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Salud mental

Print version ISSN 0185-3325


COLMENARES BERMUDEZ, Eduardo et al. Female depression and substance dependence in the Mexico City penitentiary system. Salud Ment [online]. 2007, vol.30, n.6, pp.53-61. ISSN 0185-3325.

The prevalence of mental disorders in people deprived of freedom has been estimated at between 10 and 15%. Acute or chronic mental illnesses provoke a major breakdown and maladjustment to prison conditions. The more frequent diagnose of mental disorders have been substance consumption, major depression, bipolar disorder, post-traumatic stress disorder and psychotic disorders.


To identify the frequency of major depressive episode in women in prison in Mexico City, its frequency of association with alcohol and substance dependence, and to describe the symptomatic and socio-demographic characteristics.

Material and method

A transversal, non-experimental, descriptive, ex post facto field study, in two prisons of Mexico City (Centro Preventivo Femenil Oriente [Preventivo Oriente] and the Feminine Center for Social Readaptation Tepepan CERESO), in a non- probabilistic sample of 213 women, selected by convenience. The instrument was designed ex profeso. For the evaluation of the major depressive episode, the Mini International Neuropsychiatric Interview (MINI) and DSM-IV criteria were used for substance dependence. Field work lasted from August 2001 to March 2004. Interviews were carried out under previous informed consent; confidentiality and anonymity were guaranteed. In collaboration with the Center of Orientation and Classification (COC), each center elaborated a list of inmates with a history of substance abuse who met the inclusion criteria to take part in the research.


The mean age of the interviewed population was 30.6 ± 7.9 years; 45.5% belonged to the age group between 28 to 40 years; the school attainment more frequent was elementary school (41.3%), followed by secondary school. Single women represented 48.6% of the population and 50.2% referred having, at the moment of the interview, a partner relationship. The type of offense reported with major frequency was robbery (51.6%, in different modalities: unspecific, simple, aggravated, not-aggravated, unspecific, burglary, tentative of robbery and car theft). The researched population referred that 43.7% had previously done time in some penal institution. The frequency of depressive episodes was 62% (n=132) in the interviewed population. The group between 18 to 27 years, with lower years of schooling, single mothers with children under 18 years presented the highest frequency of depression and substance abuse. Alcohol dependence and depression were more frequent in women with less than six months in prison. For depression and substance dependence, the more affected group was the one between one to four years of imprisonment. As to the length of the sentence, women with three to seven years were the most affected by the two diagnoses.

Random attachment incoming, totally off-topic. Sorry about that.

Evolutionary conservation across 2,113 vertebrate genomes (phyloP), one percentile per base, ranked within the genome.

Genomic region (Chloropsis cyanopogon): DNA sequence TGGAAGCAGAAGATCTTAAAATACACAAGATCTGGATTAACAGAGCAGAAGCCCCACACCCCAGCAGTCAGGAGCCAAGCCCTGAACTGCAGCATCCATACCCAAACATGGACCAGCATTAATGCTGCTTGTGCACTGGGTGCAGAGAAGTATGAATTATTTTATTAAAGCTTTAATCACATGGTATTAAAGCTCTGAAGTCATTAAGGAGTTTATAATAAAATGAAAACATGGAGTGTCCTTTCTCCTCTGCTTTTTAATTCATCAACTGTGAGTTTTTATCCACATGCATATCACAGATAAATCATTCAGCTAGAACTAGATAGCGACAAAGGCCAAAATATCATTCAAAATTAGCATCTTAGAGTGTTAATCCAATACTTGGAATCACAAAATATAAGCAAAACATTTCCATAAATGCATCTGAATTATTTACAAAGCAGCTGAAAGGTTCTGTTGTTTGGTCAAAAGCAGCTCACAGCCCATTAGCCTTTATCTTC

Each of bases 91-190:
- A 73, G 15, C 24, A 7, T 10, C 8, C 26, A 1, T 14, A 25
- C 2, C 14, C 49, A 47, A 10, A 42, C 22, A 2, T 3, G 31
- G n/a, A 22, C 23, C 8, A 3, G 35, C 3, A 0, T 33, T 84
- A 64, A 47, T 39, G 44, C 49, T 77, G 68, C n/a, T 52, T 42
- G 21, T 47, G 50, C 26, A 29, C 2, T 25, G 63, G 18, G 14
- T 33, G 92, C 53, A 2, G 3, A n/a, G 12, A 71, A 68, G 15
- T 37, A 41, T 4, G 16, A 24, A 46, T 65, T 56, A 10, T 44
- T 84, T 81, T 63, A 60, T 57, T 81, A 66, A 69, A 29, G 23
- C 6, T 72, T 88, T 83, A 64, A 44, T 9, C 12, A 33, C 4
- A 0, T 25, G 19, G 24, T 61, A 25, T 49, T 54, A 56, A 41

The interviewed population showed that the longer the imprisonment or the sentence, the higher the frequency of the depressive disorder. A possible explanation is that being imprisoned for a long time may have severe consequences in women's well-being due in part to the fact that in most of the cases women are abandoned by their relatives and loved ones, which intern increases their loss of social support networks.

The problem of mental disorders becomes more evident when it is estimated that only 40% of the people who have a disorder had received treatment. Nearly half of the depressed women had not received support and care for their mental health problem. In the group of women with alcohol dependence, less than a quarter had asked for help, in contrast with the group with substance dependence where half of the women had asked for help.

On the other hand, prison by itself generates depression and it is a normal reaction in the face of the new situation. There is also the erroneous belief that symptoms will fade away by themselves. In other studies it has been observed that being deprived of freedom causes the lose of emotional relationships, solitude and boredom, lack of services, heterosexual relationships, autonomy, security, a problematic cohabitation with other unpredictable prisoners, all of which cause fear and anxiety. All these deprivations may constitute serious threats to the personality and self-esteem.

Keywords : Women; depression; substance dependence; penitentiary system.

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